Kalashnikov Gun Magazine has published another interesting article telling about Sergei Simonov’s 7.62x54mmR SKS-31 rifle that preceded the SKS that we know today. The purpose of KGM’s article was not only to tell about this rather unknown rifle but also to bust the myth according to which SKS has been used in WW2.
Long story short, the myth was born probably because the SKS-31 rifles were issued to a Soviet Army unit during the WW2 but they never took part in actual fights against the enemy. So the SKS we know today never fought in WW2. Its predecessor, the SKS-31 was issued in limited numbers for testing but never took part in a fight. That’s it. The myth is busted. Now let’s get to the history of SKS-31.
In the early ’40s, arms designers in the Soviet Union were tasked to develop a lighter and more compact carbine version of the self-loading rifle chambered in 7.62x54mmR. Many of the designers that were working on this concept were trying to design a shortened version of Fedor Tokarev’s SVT-40 rifle. However, Simonov decided to make a carbine based on his SVS rifle design that was the contender of Tokarev’s rifle. As a result, Simonov submitted to these trials a carbine called SVS-53. Although the SVS-53 carbine showed a poor performance when tested in harsh environmental conditions and had breakages of minor parts, the design concept itself impressed the military officials and they came to a conclusion that if further improved, Simonov’s design could make a successful carbine.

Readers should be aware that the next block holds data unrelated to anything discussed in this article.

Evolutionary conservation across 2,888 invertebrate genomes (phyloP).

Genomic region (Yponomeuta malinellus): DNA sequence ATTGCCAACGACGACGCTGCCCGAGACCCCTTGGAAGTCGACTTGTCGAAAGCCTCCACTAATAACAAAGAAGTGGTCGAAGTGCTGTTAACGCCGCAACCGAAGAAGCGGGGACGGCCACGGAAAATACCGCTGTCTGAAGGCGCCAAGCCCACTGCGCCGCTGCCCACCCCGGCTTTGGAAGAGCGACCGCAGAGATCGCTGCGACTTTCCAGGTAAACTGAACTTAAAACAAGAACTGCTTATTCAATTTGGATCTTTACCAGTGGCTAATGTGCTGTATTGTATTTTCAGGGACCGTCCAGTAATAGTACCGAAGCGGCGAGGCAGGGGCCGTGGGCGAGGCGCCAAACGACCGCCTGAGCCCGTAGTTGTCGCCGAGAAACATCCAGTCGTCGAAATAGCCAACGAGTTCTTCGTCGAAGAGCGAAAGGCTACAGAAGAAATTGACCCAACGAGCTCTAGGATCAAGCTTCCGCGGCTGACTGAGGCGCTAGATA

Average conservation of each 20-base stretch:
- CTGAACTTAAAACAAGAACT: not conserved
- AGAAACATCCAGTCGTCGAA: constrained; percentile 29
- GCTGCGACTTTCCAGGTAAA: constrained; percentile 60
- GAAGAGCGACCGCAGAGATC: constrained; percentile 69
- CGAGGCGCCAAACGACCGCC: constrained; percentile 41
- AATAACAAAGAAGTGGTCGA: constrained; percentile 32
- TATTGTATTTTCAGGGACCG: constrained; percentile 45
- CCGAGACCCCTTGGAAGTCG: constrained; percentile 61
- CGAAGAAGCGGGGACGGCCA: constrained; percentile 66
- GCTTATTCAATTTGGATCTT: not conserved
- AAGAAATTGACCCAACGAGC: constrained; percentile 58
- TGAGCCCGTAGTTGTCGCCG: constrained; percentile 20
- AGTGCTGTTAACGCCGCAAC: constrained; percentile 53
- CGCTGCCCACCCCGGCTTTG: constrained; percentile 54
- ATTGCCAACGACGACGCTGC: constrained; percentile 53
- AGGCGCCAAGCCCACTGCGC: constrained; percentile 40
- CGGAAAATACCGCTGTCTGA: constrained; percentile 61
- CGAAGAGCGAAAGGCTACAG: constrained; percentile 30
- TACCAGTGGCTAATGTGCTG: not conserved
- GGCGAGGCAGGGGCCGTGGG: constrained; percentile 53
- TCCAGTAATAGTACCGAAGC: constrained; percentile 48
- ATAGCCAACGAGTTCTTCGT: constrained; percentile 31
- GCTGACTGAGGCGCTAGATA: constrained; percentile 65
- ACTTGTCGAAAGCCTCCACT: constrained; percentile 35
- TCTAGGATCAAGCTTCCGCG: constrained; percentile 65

Simonov started working on improving the design of his carbine. In April of 1941, he came up with two versions of the new carbine called SKS-30 and SKS-31. Both rifles were chambered in 7.62x54mmR and they had mostly identical design with the exception of magazine design and capacity. SKS-30 was fed from a 10-round en-bloc that was inserted from the bottom of the rifle. SKS-31 was fed from the top via stripper clips and had a 5-round magazine capacity. Testing of these two rifles showed that bottom en-bloc feeding was quite a troublesome and time-consuming process compared to the magazine change of the SVT-40 and even compared to the top stripper clip loading method. In order to load a new en-bloc, the shooter had to open the floor plate, remove the empty en-bloc, insert a new one (loaded with ammunition) and close the floorplate. The result of this initial testing was the decision made in favor of the stripper clip fed SKS-31.
Besides being more efficient in terms of the reloading speed, the SKS-31’s 5-round magazine also proved to be more reliable compared to the en-bloc of the SKS-30. Another advantage of the SKS-31 was that its magazine was almost flush with the stock.
Another important feature that impressed the military officials was the weight of SKS-31 carbine. With an overall length of 1,085mm (about 43″) this weapon weighed only 2,900 grams (6 lbs 6 oz). In fact, Simonov’s carbine with a bayonet, scabbard, and 90 rounds of ammunition was over one kilogram (more than 2 lbs) lighter compared to the Tokarev carbine.